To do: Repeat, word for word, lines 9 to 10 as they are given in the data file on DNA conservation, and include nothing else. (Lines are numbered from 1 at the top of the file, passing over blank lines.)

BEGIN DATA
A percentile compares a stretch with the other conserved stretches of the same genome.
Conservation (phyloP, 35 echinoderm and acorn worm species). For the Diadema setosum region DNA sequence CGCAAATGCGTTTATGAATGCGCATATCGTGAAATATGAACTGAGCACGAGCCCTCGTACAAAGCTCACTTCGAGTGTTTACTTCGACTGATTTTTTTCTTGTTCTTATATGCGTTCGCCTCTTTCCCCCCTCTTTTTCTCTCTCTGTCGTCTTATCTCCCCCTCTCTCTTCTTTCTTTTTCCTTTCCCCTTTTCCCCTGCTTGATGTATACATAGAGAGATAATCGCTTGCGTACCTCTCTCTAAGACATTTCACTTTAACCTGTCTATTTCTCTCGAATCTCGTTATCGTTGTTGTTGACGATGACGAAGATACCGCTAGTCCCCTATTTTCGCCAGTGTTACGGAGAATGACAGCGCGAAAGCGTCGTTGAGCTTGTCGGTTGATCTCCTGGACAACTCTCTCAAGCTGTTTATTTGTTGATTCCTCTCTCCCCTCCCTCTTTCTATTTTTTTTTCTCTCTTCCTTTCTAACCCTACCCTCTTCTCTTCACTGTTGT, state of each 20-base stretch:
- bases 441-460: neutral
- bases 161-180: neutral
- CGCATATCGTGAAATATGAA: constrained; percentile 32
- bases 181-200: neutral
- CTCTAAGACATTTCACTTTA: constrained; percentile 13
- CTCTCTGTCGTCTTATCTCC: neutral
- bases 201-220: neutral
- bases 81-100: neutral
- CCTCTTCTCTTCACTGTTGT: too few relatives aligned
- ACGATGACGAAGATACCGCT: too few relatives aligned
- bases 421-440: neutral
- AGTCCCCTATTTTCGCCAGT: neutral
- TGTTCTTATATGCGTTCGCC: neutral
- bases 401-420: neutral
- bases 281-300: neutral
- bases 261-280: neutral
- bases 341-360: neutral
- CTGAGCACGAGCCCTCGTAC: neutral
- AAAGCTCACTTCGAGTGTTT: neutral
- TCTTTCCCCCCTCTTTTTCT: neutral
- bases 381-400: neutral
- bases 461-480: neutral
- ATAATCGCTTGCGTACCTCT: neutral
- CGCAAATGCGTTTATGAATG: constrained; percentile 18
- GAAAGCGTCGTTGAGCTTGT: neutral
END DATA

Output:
- bases 201-220: neutral
- bases 81-100: neutral